Not Romney’s strongest subject

NOT ROMNEY’S STRONGEST SUBJECT…. He can’t talk about health care. He can’t talk about energy. He can’t talk about social issues. When he tries to talk about national security, it doesn’t go well.

So former Gov. Mitt Romney (R) is sticking to the one issue everyone else should be talking about: jobs.

Sometimes truth arrives from the most unexpected sources. Christina Romer, President Obama’s former chair of the White House Council of Economic Advisors, said last week that she was dismayed at Washington’s lack of focus on jobs.

“I frankly don’t understand why policymakers aren’t more worried about the suffering of real families,” Romer said. “We need to realize that there is still a lot of devastation out there.” She called the 8.9% unemployment rate “an absolute crisis.”

So far, so good. I certainly agreed with Romer’s concerns, so Romney’s op-ed is off to a good start. What else ya got, Mitt?

President Obama didn’t cause the recession, but he made it worse and caused it to last longer. From the outset, he inaugurated the most anti-investment, anti-business, anti-jobs policies we have seen since Jimmy Carter.

So much for the promising start.

For one thing, the notion that President Obama made the recession “worse” is truly insane. The economy was hemorrhaging jobs; now it’s gaining jobs. Unemployment was getting worse; now it’s getting better. The economy was contracting; now it’s growing. Every Republican prediction about the White House’s recovery efforts was proven wrong, and all told, the economy added roughly 1.3 million private-sector jobs in 2010 — a little more than the combined net total of the entire Bush/Cheney era.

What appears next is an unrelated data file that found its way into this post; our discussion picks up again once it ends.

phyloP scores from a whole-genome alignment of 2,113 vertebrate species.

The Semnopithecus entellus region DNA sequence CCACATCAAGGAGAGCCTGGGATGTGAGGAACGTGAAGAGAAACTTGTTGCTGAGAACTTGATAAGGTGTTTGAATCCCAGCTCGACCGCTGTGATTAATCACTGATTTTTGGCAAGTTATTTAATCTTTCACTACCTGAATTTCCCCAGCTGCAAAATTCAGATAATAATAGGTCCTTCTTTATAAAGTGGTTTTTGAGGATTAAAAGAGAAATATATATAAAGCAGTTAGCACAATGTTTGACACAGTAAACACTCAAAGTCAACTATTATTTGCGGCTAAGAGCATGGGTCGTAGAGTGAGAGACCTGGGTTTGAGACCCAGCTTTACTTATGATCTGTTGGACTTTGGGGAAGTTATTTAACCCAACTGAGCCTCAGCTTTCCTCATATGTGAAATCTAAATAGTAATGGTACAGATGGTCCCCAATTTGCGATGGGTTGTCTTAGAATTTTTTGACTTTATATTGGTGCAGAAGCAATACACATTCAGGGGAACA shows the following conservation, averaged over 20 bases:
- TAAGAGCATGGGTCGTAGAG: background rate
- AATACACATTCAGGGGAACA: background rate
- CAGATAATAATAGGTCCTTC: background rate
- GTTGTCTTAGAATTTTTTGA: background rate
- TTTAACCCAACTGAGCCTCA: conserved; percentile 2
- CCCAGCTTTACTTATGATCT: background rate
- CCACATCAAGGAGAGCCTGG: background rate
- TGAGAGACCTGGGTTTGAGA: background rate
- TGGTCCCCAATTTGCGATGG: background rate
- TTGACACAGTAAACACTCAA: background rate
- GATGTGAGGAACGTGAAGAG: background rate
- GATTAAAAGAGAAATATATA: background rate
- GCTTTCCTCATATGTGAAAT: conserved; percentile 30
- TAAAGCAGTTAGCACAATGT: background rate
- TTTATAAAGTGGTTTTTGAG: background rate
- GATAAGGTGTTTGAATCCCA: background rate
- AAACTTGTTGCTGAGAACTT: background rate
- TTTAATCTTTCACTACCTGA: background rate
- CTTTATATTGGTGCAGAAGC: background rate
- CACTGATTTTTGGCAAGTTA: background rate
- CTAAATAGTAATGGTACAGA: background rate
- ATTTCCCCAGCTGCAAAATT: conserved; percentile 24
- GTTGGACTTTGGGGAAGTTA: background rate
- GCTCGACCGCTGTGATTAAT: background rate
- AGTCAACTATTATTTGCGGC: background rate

I would have preferred a more ambitious stimulus, but the fact remains that the president’s policies helped turn the economy around after the failures of the last Republican administration.

Even Mitt Romney should be able to tell the difference between up and down.

For another, there’s Romney’s record. He was governor of Massachusetts for four years, and during that time, his state’s record on job creation was “one of the worst in the country.” Adding insult to injury, “By the end of his four years in office, Massachusetts had squeezed out a net gain in payroll jobs of just 1 percent, compared with job growth of 5.3 percent for the nation as a whole.”

How bad is Romney’s record? During his tenure, Massachusetts ranked 47th out of 50 states in jobs growth. There’s a reason he didn’t seek re-election — Romney was wildly unpopular in his home state.

Maybe this is another issue Romney just shouldn’t talk about.